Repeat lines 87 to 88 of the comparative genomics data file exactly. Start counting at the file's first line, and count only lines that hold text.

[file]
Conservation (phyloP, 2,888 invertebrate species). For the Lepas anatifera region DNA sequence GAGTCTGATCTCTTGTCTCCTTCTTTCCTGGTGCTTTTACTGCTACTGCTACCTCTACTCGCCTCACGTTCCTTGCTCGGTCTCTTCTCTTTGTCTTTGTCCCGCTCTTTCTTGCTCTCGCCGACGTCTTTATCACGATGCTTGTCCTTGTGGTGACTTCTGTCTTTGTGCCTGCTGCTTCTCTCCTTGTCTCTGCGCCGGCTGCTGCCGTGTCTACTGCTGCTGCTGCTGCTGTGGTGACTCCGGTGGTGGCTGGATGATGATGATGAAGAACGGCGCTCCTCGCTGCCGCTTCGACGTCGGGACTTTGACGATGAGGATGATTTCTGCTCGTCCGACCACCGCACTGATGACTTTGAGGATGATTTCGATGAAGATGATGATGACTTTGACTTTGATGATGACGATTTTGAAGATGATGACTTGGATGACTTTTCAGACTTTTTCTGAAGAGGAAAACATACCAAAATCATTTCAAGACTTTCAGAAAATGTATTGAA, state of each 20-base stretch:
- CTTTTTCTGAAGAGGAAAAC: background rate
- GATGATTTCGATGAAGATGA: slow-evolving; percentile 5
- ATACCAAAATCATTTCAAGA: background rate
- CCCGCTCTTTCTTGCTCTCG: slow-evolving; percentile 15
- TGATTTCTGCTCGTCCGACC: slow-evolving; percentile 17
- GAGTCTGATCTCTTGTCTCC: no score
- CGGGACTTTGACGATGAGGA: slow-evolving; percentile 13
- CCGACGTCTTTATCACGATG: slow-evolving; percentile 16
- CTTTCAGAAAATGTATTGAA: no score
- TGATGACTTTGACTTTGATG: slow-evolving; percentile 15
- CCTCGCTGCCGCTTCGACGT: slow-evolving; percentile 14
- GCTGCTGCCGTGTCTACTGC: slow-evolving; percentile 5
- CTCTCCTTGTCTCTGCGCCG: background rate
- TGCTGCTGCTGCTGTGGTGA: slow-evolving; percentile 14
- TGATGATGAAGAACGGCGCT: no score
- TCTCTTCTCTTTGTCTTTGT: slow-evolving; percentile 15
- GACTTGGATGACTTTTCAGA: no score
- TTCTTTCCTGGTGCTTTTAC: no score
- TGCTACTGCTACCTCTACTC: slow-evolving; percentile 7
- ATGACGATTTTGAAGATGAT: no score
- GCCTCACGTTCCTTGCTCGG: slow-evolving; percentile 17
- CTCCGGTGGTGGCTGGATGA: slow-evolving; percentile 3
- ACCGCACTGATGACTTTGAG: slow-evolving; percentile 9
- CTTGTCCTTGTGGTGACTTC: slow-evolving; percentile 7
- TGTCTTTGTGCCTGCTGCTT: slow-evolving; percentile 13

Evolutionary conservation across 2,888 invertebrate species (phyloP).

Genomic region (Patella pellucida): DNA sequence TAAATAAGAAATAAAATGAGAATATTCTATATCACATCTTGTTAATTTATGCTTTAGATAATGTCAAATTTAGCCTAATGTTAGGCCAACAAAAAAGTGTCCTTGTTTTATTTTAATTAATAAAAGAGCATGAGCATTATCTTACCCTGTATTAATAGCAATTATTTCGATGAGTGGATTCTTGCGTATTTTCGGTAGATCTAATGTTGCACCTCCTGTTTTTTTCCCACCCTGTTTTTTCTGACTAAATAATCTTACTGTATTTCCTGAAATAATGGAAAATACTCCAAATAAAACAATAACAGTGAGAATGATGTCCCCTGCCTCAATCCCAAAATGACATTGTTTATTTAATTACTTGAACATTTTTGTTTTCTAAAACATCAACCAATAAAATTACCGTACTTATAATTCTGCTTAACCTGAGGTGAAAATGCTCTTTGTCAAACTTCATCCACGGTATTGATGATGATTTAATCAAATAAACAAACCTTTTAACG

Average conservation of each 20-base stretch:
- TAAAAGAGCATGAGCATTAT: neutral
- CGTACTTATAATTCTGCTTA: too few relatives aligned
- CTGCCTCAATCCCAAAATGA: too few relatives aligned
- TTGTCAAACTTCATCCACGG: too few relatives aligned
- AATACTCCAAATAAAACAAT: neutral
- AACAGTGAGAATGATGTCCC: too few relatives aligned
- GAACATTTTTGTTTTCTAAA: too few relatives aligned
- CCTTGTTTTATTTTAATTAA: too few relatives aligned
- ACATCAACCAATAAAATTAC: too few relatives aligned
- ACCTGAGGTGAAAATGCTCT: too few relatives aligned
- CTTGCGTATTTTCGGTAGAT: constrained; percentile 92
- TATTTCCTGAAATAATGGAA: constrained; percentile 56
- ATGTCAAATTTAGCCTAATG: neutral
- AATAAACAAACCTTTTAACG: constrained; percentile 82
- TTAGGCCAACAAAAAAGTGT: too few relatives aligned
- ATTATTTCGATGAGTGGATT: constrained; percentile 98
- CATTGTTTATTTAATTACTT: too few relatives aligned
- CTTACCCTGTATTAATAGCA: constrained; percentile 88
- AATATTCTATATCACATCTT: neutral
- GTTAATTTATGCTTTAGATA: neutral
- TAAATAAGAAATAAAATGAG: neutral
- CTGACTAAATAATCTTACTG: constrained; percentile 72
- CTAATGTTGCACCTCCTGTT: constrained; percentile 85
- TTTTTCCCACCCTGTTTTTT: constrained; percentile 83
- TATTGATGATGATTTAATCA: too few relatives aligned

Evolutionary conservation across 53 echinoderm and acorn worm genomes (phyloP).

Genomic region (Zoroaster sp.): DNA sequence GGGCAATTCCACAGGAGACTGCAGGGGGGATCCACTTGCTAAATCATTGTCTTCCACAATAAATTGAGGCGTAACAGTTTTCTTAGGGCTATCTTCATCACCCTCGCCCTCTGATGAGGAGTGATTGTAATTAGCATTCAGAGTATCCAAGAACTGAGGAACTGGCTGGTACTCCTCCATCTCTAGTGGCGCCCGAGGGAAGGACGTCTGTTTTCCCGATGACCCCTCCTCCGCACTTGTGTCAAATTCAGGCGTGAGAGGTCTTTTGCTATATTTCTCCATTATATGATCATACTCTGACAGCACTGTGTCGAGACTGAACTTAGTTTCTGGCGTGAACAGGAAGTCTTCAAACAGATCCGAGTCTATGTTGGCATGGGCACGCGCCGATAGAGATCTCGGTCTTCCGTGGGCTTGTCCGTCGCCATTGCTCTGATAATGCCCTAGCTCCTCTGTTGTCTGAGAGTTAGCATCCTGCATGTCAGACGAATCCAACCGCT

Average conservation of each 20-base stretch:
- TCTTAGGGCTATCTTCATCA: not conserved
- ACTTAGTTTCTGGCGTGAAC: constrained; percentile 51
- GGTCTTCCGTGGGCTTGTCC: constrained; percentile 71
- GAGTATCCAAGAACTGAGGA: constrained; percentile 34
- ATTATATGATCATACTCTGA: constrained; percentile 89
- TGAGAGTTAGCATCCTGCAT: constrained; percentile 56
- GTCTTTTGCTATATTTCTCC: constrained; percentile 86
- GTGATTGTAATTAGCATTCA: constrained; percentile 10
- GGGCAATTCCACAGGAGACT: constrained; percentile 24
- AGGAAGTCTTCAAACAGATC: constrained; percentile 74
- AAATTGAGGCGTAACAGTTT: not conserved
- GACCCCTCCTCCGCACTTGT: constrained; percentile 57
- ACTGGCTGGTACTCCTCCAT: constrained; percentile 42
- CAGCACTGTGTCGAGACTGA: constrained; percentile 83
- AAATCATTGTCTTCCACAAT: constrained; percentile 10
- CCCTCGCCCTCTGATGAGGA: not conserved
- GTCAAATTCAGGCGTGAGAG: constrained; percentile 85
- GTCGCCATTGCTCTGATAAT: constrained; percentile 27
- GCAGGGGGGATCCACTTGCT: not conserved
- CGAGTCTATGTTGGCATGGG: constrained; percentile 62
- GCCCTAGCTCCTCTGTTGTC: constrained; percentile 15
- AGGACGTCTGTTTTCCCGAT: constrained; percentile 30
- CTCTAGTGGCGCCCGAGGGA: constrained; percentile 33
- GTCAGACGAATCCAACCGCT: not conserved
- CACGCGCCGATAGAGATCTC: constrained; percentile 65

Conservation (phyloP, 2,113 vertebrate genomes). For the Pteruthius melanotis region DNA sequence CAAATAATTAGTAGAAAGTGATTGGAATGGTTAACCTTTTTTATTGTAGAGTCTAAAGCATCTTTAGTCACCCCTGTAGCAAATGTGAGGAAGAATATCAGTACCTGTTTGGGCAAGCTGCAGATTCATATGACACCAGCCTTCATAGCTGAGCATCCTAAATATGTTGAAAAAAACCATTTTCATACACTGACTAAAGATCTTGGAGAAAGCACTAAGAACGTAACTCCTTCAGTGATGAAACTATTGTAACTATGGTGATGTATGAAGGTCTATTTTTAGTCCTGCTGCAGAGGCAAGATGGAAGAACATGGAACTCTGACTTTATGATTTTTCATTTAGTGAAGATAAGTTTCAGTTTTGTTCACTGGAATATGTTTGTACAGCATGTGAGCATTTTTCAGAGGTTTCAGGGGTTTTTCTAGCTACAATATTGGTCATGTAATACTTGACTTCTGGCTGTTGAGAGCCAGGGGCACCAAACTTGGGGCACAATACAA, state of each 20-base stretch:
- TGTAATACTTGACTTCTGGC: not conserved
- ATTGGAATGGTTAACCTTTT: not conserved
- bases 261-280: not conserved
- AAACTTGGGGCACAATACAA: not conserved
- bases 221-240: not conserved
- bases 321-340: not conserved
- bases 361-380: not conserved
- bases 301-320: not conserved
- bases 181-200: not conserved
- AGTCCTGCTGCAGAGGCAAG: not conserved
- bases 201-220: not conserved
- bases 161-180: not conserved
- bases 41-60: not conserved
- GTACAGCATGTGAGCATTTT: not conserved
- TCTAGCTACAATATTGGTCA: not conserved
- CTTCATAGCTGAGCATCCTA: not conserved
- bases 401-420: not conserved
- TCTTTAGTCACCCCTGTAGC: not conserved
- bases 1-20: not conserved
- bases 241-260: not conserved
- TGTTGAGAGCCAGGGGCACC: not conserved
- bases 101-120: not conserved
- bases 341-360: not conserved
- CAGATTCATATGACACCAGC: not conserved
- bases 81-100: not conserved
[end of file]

- AAACTTGGGGCACAATACAA: not conserved
- bases 221-240: not conserved